|PRICE:||$19.95 MSRP ($14.95 at GreatModels )|
|REVIEWER:||Scott Van Aken|
The M46 was an improved M26 Pershing tank and one of the U.S Army's principal medium gun tanks of the early Cold War, with models in service from 1949 to the mid 1950s. On 30 July 1948, the M46 was named the Patton, in honor of General George S. Patton Jr. It was not widely used by U.S. Cold War allies, being exported only to Belgium, and only in small numbers to train crews on the upcoming M47. The M46 tank was designed to replace the M26 Pershing and M4 Sherman.
The only extensive combat use of the M46 was in the Korean War. On 8 August 1950 the first M46 Patton tanks belonging to the 6th Tank Battalion landed in South Korea. The tank proved superior to the much lighter North Korean T-34-85, which were encountered in relatively small numbers. By the end of 1950, 200 M46 Pattons had been fielded, forming about 15% of US tank strength in Korea; the balance of 1,326 tanks shipped to Korea during 1950 included 679 M4A3 Shermans, 309 M26 Pershings, and 138 M24 Chaffee light tanks. Subsequent shipments of M46 and M46A1 Pattons allowed all remaining M26 Pershings to be withdrawn during 1951, and most Sherman equipped units were also reequipped.
Known M46 series operators include: 1st Marine Tank Battalion and regimental Antitank Platoons of the 1st Marine Division by 1952, 72nd Tank Battalion of the 2nd Infantry Division by January 1952, 64th Tank Battalion of the 3rd Infantry Division, 73rd Tank Battalion of the 7th Infantry Division by January 1951, 6th Tank Battalion of the 24th Infantry Division, 140th Tank Battalion (took over the tanks of the 6th Tank Battalion) and regimental tank companies of the 40th Infantry Division (CA ARNG) by October 1951, and the 245th Tank Battalion of the 45th Infantry Division (OK ARNG) by 1952. Several other regimental tank companies gained M46/M46A1s by the end of the war, including the 7th and 65th Infantry Regiments of the 3rd Infantry Division.
In the 1950s, small numbers of M46s were leased, at no cost, to some European countries for training purposes, including Belgium, France and Italy, in preparation for the introduction of the M47. US instruction teams used the vehicles to train European tank crews and maintenance personnel.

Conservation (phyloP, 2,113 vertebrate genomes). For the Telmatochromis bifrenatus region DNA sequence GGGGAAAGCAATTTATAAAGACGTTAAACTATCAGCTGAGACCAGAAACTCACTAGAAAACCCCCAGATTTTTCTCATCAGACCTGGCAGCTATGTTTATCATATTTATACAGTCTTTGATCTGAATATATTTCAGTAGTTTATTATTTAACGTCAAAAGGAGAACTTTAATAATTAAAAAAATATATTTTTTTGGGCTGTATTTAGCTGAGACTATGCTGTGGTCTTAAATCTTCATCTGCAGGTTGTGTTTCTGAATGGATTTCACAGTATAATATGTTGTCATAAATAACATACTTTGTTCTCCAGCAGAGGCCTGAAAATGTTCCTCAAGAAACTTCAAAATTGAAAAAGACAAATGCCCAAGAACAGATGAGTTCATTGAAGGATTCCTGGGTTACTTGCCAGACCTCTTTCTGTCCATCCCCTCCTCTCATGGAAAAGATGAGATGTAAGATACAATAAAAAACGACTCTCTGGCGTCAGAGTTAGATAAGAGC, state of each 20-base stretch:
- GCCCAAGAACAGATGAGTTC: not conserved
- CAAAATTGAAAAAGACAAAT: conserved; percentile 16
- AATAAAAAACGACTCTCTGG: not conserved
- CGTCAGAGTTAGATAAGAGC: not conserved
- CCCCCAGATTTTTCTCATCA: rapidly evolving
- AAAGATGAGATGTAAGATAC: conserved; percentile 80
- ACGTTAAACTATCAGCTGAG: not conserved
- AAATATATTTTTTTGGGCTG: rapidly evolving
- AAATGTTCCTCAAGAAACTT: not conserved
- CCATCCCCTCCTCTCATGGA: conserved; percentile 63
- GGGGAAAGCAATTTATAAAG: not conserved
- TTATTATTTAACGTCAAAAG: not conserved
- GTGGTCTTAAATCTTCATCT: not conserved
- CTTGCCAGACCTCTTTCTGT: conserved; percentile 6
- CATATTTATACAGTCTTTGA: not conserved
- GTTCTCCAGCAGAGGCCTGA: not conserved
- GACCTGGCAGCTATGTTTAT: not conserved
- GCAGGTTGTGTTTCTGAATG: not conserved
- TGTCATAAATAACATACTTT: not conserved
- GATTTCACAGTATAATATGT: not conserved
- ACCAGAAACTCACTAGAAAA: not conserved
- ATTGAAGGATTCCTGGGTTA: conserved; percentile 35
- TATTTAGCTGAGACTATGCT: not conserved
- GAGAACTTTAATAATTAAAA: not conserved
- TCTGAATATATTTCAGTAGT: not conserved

Those who have built Trumpeter 1/72 armor kits will not be surprised with this one. Generally good molding that is nearly as crisply done as on similar Dragon kits and has a generally smaller parts count as not every hatch and tool are molded separately. Much of the parts count to this kit is the large number of suspension parts (and that means road wheels and return rollers as well) and the number of bits in the link and run track system.
There are no optional parts in this one, though one could model the commander's hatch open if one had a figure to install there. The turret is an upper and lower section that will leave a bit of a seam to take care of.
Instructions are well done with no color information supplied during construction. The painting and markings guide offers several different paint brands, with the main one being Gunze. Markings for one unidentified tank in Olive Drab as shown on the box art.
Based on my previous experience with 1/72 Trumpeter kits, this one should turn out quite well. It has all you need to make a very convincing replica that will take up very little shelf space.
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If you would like your product reviewed fairly and fairly quickly, please contact the editor or see other details in the Note to Contributors.
Back to the Main Page
Back to the Previews Index Page